All posts for the month September, 2017

Hello aspiring hackers. Today we will learn about Windows applications enumeration exploit. This is a POST exploit in Metasploit which means this exploit is only available when we get a meterpreter session on the target system. Once a Windows system is hacked, privilege escalation is the next step. One of the ways to escalate privileges in a Windows system would be to find vulnerabilities in the programs installed in our target Windows system. We can do this manually but Metasploit has a post module to do exactly this. Let us see how to use it.

Send the current meterpreter session to background and load the enum_applications module as shown below. Just like any other POST module, it needs only one option, the session id of the meterpreter session we just sent to background.

Set the session Id and execute the module as shown below.

As you can see, the module successfully gave us the programs installed on our victim’s system. Now we can search for any vulnerabilities in those programs which we could be used in privilege escalation

Hello aspiring hackers. Today we are going to learn about a remote code execution exploit in Microsoft Windows. Its called Microsoft Windows Lnk CVE_2017_8464_lnk_rce exploit. Earlier also we have seen some LNK vulnerabilities in Microsoft Windows but this one is special. You know why? A victim need not even click on the file we are creating as part of this exploit. We can host this file on a web server and direct our victim to that site. Otherwise we can save the file to a USB drive and insert it in our target’s system. Both require a bit of social engineering.

This exploit works due to a vulnerability in Microsoft Windows that could allow remote code execution if the icon of a specially crafted shortcut is displayed. An attacker who successfully exploits this vulnerability could gain the same user rights as the local user. Let us see how this exploit works.

Load the exploit as shown below and check the options it requires. using “show options” command.

Type command “info” to see more information about the module.

Set the windows/meterpreter/reverse_tcp payload and configure its options as shown below.

Set the LHOST address and run the exploit. It will create a file in the folder as shown below.

Now send the file to our victim using any one of the methods discussed above. We will get a meterpreter session as shown below.

If the exploit got interrupted as shown below, type command “sessions -l” to see the available meterpreter sessions as shown below.


Easy Chat Server is a Windows based software useful to set up a simple chat server. It is considered the simplest solution to set up a community chat room for a group or company. It is considered the simplest because it doesn’t require any other installation like Java. The latest version of Easy Chat server suffers from a buffer overflow vulnerability. This vulnerability is triggered during user registration to the easy chat server. Let’s see how we can exploit this vulnerability. During a pen test, while scanning the network, I happen to find a live system with open ports. Most important of this is that port 80 is open. Port 80 signifies a web server is running.

I decide to take a closer look at the system by running a verbose scan as shown below.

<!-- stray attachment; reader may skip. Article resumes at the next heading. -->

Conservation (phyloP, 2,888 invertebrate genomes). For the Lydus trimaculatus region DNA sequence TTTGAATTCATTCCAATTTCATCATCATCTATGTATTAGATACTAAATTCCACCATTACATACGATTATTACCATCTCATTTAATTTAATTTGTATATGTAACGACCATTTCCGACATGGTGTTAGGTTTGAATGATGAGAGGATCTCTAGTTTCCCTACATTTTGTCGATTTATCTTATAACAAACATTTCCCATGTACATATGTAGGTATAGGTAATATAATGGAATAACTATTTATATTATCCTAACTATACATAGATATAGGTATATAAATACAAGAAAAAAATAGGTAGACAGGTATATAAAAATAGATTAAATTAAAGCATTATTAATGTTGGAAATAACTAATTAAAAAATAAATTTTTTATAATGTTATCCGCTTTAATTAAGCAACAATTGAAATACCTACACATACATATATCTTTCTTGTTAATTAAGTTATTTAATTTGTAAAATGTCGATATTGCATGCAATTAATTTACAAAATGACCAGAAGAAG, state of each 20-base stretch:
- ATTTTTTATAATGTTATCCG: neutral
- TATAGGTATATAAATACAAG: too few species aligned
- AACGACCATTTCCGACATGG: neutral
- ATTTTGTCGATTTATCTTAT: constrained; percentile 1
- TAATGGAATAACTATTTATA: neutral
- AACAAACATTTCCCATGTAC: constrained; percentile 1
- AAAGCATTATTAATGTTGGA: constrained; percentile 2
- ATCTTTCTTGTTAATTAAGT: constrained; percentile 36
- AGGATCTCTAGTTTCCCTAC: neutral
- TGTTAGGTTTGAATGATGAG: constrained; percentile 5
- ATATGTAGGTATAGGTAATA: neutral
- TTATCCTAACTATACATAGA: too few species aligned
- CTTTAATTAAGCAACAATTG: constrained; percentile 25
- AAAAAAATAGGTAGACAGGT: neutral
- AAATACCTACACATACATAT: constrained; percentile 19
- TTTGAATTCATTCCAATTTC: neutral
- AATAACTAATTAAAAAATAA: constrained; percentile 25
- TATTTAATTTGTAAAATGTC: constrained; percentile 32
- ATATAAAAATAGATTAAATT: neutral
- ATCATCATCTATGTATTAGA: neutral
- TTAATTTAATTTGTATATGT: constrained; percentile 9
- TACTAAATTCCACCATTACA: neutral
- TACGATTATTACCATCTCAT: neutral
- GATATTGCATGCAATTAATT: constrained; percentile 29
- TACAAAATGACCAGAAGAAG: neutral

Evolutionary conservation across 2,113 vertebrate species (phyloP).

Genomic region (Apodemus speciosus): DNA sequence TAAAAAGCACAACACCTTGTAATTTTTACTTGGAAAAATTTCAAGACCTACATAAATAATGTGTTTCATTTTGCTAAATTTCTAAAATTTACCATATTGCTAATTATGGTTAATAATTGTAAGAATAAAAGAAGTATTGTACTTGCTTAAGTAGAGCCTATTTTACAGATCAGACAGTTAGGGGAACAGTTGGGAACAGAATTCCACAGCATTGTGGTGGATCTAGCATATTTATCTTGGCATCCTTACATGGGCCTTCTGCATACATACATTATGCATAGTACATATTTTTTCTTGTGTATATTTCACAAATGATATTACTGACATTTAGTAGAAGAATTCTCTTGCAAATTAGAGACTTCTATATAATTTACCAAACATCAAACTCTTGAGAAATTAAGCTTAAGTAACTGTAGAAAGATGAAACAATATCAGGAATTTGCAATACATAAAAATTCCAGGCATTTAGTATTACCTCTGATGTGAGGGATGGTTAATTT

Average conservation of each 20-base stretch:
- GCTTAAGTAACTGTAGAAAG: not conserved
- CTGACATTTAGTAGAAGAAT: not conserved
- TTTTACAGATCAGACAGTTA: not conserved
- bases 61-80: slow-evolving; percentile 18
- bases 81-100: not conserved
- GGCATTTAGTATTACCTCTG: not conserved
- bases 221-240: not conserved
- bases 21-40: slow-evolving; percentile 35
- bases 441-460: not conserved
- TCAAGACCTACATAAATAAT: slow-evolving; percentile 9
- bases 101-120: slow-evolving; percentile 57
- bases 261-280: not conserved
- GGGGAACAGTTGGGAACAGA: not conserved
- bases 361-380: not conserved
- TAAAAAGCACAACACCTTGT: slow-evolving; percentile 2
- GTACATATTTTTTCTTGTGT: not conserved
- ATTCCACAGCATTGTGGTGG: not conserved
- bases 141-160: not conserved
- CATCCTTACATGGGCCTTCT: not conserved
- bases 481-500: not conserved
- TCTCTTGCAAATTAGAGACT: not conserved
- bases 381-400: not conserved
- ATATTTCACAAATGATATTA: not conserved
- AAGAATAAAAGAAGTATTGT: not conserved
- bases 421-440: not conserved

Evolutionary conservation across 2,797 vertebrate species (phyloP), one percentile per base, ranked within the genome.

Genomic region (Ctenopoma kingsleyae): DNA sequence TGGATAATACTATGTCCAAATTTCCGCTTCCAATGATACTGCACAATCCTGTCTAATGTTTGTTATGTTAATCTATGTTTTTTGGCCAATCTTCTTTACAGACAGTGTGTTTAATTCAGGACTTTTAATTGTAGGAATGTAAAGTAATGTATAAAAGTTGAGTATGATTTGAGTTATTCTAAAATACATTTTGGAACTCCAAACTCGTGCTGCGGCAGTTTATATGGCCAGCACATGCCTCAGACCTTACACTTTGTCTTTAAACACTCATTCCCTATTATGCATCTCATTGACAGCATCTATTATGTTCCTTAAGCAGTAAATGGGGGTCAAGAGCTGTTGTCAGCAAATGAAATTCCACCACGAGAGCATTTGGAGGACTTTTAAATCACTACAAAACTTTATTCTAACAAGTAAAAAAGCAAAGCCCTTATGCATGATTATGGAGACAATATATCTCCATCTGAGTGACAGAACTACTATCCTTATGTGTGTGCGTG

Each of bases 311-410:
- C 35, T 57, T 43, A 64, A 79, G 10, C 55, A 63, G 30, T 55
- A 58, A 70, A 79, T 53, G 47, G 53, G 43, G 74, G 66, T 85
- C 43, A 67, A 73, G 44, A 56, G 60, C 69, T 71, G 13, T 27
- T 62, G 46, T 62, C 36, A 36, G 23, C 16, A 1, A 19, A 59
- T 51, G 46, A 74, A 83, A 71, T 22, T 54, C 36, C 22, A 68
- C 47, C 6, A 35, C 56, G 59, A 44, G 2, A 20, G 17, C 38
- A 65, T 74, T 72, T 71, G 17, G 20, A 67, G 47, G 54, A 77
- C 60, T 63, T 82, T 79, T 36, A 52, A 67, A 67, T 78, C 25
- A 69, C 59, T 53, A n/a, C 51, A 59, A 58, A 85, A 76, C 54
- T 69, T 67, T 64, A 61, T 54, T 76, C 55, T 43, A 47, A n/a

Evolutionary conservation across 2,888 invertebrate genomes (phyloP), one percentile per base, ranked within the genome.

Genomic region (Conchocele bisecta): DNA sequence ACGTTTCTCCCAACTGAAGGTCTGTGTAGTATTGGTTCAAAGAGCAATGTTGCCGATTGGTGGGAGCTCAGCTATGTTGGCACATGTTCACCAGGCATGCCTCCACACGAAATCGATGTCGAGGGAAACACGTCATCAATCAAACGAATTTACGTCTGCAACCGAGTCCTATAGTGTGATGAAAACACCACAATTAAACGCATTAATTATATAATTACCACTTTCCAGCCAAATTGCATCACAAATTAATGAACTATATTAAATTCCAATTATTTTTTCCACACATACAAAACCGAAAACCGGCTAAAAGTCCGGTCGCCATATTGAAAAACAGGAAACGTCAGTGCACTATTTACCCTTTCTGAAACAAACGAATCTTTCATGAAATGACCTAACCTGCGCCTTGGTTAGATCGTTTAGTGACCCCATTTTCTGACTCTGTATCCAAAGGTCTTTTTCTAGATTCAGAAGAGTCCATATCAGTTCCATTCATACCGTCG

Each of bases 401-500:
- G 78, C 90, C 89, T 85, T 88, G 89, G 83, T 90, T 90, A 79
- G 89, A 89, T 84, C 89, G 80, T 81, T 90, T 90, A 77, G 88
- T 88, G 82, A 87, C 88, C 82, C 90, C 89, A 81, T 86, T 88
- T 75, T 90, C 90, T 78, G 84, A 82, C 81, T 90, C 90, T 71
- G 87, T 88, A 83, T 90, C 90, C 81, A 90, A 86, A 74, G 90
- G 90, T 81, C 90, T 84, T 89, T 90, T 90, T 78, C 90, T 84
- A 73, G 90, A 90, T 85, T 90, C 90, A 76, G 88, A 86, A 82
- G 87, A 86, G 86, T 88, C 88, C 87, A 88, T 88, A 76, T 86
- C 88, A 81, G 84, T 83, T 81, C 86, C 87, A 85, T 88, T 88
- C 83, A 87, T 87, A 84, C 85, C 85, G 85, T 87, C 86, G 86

On port 80, a program called Easy Chat Server is running. I check Metasploit to find any exploits related to it. I found one related to versions 2.0 to 3.1 of Easy Chat Server. I am not sure of the version my target system is running. I load the exploit and check its options.

I set the target IP and use the “check” command to see if this exploit will work but unfortunately this exploit doesn’t support check command. I decide to take my chances and execute the exploit using the “run” command.

Voila, I got the meterpreter session on our target.


Vulnerability Assessment is the process of evaluating the weakness of a system or network. It identifies the vulnerabilities in a system or network and helps black hats to devise exploits to get access to a target system or network. For example, imagine I am a black hat who performed a Nmap scan on the target (in this case, Metasploitable). The target has displayed so many banners of the services running.

So the first thing I do is perform a Google search for any exploit or vulnerability for the service displayed. Luckily in the example below, we get an exploit for the aforementioned version o -f ftp server and that happens to be a Metasploit exploit. The only thing hacker has to do is download the exploit and run it.

Here’s another example for another service. Here we have vulnerabilities listed. So we have to write an exploit for that vulnerability.

Displayed banners are like a godsend to hackers who are trying to breach the system or net -work. Searching for vulnerabilities or exploits for that particular service is the only thing hackers have to do. If the hackers are lucky, they might get an exploit or in the worst case a vulnerability. But what do black hats do if they don’t get any vulnerability or exploit for the service running on the target. Will they give up?. Well most probably no. If the service is running a open source version, they will download it and test it for vulnerabilities on their own system. Well if the service is running a commercial version, they will try to grab a pirated version of the software to test it. Once they are successful in finding a vulnerability, they will write an exploit for it. Python, Ruby, C and C++ are some of the common programming languages used to write an exploit.